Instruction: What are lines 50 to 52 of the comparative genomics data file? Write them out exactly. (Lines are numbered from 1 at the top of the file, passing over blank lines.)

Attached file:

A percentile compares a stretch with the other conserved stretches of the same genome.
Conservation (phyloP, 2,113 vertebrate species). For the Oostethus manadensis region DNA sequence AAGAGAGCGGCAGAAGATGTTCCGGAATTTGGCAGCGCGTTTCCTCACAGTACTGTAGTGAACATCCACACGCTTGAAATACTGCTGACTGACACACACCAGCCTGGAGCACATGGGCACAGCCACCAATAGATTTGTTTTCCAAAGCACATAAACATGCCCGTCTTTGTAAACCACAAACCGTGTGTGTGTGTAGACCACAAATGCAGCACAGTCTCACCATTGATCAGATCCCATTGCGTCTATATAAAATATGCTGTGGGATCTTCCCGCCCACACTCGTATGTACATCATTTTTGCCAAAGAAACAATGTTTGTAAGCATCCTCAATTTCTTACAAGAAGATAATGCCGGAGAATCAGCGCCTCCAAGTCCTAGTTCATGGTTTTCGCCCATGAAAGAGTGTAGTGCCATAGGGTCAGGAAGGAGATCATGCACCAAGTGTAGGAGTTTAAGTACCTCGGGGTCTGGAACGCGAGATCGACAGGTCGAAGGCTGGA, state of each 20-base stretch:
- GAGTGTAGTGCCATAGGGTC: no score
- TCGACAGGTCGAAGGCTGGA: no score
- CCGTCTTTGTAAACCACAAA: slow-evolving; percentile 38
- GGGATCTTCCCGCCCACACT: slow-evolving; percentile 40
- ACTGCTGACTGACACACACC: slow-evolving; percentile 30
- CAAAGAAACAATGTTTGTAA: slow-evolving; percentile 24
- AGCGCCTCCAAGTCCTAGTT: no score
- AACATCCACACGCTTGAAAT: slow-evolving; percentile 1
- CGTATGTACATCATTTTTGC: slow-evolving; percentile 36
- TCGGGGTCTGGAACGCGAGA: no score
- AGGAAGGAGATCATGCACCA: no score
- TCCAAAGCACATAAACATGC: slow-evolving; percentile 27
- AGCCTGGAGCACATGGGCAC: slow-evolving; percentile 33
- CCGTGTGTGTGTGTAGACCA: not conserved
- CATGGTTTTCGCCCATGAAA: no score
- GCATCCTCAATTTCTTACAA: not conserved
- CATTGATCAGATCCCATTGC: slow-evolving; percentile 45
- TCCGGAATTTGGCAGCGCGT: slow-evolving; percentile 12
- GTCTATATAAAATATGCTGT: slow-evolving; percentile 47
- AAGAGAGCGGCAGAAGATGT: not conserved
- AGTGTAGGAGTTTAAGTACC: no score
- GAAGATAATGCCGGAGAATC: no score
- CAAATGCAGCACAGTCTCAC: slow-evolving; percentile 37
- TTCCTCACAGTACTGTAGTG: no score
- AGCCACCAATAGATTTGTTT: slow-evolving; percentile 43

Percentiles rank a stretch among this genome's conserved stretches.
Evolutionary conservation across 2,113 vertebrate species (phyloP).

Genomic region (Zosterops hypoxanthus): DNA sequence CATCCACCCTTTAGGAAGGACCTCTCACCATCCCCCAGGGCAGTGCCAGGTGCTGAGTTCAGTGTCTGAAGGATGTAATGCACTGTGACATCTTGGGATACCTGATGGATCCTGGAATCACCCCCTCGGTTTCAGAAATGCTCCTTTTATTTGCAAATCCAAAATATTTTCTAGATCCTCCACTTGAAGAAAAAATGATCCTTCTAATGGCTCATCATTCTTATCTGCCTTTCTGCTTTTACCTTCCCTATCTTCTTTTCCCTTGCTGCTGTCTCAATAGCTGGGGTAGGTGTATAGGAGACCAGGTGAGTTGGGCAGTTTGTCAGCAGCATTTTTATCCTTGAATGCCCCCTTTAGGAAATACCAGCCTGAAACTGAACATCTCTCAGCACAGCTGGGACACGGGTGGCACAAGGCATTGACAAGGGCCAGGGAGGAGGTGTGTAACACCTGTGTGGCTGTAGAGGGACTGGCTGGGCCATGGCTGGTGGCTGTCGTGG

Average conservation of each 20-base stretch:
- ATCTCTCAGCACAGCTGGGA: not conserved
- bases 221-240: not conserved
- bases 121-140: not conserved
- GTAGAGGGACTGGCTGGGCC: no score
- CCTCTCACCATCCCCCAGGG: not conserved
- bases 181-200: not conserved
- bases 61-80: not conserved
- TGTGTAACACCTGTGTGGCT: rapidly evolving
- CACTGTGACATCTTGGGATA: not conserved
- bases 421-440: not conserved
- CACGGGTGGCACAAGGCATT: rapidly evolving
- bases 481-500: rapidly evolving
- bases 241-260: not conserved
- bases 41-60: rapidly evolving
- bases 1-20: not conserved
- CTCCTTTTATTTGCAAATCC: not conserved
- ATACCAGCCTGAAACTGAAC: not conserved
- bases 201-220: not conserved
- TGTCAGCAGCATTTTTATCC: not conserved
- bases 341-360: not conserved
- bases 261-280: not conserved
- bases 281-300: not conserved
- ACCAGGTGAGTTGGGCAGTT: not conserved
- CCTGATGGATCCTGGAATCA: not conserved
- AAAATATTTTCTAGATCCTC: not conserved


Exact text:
- TGTCAGCAGCATTTTTATCC: not conserved
- bases 341-360: not conserved
- bases 261-280: not conserved